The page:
Dr. Alice Berger
Alice Berger says science begins at the end of what you can learn in a class. She’s devoted her career to cancer biology at the Fred Hutchinson Cancer Center and is at the forefront of research to reduce suffering caused by the disease.
About Alice Berger
- Company: Fred Hutchinson Cancer Center
- Current position: Associate professor
- Years in position: 1 (assistant professor for 5 years prior)
- Hometown: Morgantown, West Virginia
- Residence: Seattle
- Family: Husband, Peter, and three kids, Zoe (11), Sabrina (9), and Jack (6)
- Education: B.S., chemistry, University of Virginia; Ph.D., molecular biology, Cornell University
- Favorite thing to do when not working: Going to see live music
Why cancer biology?
I have always been passionate about learning how the world works and I really enjoyed school. As you advance through your education, you eventually get to the end of what you can learn in a class. That’s where science begins. It is incredibly challenging but also exhilarating to be at the forefront of human understanding. I became interested in genetics due to the elegance and simplicity of how instructions for life are encoded in DNA. What drove me towards cancer biology is that I wanted my efforts to have a positive impact on humankind — there is so much more we need to do to prevent and reduce suffering caused by cancer.
What was one of your "eureka" moments in genome sequencing?
One of the most exciting moments was our identification of MET mutations in lung cancer. I was part of a large collaborative effort to sequence all genes in hundreds of lung tumors to find genetic changes that promote cancer. There are many mutations in cancers — sometimes thousands in an individual tumor. We must sift through the noise to find the mutations that matter. ... After publishing that MET was mutated in 5% of lung tumors, oncologists raced to try MET inhibitors in these patients and within a year, there was positive data showing these drugs were helping patients. It was so exciting and rewarding to play a small part in that arc of discovery and medical advancement.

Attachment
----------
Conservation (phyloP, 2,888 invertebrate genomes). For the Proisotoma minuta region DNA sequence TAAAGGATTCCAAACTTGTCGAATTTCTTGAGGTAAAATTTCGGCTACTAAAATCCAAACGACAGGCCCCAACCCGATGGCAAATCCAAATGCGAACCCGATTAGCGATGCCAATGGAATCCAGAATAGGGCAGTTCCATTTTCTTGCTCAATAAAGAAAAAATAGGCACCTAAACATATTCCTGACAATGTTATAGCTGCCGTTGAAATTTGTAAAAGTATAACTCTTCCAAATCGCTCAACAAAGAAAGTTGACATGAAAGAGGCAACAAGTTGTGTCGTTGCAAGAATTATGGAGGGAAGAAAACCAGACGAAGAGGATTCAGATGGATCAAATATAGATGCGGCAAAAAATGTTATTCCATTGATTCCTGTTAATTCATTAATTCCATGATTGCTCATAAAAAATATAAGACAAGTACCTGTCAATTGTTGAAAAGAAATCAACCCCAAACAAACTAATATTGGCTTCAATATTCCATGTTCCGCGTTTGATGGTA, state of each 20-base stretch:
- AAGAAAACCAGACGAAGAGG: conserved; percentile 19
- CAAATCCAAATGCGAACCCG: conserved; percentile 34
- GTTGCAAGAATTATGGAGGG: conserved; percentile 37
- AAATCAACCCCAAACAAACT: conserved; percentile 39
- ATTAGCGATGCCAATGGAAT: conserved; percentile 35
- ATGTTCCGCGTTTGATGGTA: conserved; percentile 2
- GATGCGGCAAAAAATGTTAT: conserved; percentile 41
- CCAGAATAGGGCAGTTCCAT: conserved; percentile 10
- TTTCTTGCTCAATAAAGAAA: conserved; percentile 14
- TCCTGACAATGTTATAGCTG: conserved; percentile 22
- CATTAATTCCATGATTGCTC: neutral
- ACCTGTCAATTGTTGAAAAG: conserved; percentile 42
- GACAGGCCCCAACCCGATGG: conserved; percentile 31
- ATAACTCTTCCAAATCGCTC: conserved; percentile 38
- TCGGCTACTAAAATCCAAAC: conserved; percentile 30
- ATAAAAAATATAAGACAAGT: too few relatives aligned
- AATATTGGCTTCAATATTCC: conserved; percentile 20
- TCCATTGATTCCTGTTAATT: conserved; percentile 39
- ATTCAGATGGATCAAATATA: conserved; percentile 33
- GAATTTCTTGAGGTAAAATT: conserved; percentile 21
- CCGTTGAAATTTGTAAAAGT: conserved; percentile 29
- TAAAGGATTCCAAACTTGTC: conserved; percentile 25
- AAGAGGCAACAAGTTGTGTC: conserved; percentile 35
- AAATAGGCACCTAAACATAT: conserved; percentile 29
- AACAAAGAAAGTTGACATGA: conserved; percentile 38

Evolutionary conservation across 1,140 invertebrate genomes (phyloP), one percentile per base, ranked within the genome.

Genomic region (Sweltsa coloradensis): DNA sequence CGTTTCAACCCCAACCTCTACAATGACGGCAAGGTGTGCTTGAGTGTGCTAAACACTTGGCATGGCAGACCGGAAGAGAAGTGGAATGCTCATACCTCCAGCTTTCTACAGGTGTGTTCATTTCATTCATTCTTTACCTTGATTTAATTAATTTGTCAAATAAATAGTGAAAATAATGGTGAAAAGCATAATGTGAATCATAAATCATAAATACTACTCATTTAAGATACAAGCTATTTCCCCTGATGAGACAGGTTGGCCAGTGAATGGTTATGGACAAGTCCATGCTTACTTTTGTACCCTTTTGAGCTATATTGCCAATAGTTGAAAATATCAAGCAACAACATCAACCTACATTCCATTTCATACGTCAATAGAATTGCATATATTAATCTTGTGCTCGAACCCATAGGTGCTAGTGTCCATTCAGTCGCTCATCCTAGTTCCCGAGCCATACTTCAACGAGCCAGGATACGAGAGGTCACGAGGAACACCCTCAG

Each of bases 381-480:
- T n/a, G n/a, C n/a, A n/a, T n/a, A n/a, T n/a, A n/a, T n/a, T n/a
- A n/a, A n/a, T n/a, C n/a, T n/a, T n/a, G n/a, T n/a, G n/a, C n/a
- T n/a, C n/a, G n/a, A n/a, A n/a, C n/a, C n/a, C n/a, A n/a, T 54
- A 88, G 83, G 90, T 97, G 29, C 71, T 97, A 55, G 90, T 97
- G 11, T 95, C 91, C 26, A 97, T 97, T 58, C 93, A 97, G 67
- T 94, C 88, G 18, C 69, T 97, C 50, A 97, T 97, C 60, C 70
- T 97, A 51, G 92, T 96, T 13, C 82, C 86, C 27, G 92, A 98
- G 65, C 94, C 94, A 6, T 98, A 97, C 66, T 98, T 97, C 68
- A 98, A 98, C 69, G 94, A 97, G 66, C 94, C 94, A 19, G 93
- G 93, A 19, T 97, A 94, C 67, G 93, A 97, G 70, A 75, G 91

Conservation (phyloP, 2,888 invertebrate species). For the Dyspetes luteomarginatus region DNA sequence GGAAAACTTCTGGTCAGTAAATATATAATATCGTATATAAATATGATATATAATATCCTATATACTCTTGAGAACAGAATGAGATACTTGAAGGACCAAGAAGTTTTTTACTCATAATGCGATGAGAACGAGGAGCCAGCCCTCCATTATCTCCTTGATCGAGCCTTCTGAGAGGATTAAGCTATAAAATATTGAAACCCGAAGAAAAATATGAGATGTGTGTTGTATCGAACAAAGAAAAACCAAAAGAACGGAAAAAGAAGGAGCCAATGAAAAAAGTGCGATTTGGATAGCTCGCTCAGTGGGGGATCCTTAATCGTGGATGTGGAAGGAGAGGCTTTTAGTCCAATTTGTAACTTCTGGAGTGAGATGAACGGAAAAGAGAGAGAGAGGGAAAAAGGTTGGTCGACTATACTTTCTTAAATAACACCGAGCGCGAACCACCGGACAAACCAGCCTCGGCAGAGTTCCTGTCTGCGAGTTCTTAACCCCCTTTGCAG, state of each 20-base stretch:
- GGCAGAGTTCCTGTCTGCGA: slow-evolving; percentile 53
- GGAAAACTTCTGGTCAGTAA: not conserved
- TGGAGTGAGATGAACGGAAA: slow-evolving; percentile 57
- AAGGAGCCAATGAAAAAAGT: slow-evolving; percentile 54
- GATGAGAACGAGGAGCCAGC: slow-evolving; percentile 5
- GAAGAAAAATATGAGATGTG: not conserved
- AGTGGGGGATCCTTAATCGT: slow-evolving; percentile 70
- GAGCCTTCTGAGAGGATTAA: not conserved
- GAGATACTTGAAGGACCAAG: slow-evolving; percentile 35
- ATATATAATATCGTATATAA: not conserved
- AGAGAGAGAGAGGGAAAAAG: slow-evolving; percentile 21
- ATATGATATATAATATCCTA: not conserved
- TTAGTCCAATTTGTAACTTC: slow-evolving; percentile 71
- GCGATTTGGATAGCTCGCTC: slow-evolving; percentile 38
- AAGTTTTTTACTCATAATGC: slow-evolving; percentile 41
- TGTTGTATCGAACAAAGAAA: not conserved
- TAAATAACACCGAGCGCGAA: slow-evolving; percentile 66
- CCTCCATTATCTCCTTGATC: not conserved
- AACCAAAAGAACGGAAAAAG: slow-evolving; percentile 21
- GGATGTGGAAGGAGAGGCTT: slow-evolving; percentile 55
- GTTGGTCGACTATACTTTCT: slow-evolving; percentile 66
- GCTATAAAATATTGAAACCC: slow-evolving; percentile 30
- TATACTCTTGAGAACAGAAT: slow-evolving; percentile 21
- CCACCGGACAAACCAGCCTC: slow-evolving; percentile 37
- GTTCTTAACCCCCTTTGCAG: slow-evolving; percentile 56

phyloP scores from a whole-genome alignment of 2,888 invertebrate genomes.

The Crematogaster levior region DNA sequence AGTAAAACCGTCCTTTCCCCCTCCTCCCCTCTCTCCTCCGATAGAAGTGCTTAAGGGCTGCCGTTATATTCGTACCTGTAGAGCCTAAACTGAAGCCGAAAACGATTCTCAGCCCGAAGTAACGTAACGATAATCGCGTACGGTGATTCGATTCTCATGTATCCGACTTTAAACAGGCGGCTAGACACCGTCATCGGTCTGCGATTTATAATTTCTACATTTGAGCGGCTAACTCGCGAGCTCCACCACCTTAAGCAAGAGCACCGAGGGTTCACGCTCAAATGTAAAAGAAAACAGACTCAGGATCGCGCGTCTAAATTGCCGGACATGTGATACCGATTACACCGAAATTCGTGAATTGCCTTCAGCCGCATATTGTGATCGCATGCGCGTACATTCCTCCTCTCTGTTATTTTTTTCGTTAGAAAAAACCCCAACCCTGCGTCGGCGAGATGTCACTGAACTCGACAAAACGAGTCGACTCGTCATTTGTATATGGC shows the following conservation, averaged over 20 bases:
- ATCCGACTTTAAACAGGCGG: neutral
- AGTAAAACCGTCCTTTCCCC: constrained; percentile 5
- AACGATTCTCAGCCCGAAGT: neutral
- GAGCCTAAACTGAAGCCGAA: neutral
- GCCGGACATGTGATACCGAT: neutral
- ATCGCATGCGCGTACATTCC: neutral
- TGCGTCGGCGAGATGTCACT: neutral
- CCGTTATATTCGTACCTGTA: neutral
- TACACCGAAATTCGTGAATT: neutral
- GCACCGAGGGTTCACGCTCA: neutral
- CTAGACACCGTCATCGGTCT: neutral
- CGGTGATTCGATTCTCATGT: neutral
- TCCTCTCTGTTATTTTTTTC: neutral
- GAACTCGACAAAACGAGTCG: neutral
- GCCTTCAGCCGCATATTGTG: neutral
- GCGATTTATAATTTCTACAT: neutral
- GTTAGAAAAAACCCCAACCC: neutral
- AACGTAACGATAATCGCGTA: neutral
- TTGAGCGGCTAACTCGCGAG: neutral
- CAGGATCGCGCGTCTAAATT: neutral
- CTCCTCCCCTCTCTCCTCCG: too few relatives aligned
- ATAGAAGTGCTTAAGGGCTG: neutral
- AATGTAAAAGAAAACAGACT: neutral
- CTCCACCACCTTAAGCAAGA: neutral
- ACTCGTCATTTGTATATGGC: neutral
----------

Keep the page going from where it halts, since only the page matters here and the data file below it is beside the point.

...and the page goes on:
You lead a lab, and most of the researchers in your lab are women. Why is that important to you?
I think it’s important to try to increase female representation in science and especially data science where the disparity in representation is extreme. Equal representation will help to improve access of female scientists to important resources and collaboration opportunities.
What has been your greatest career challenge? And how did you overcome it?
Being a mom of 3 and juggling a lab and parenting has been extremely difficult. Early on when I was having my first babies during my training, I was fortunate to have a supportive mentor and a collaborative infrastructure that helped me keep my science going — even when on maternity leave. Now as a professor what I love about my job is that it’s very flexible. I keep a mostly normal work schedule, but I can adapt as needed. I have been fortunate to have a husband who is incredibly engaged in parenting. Having to balance home and work responsibilities has made me more effective in every area of my life.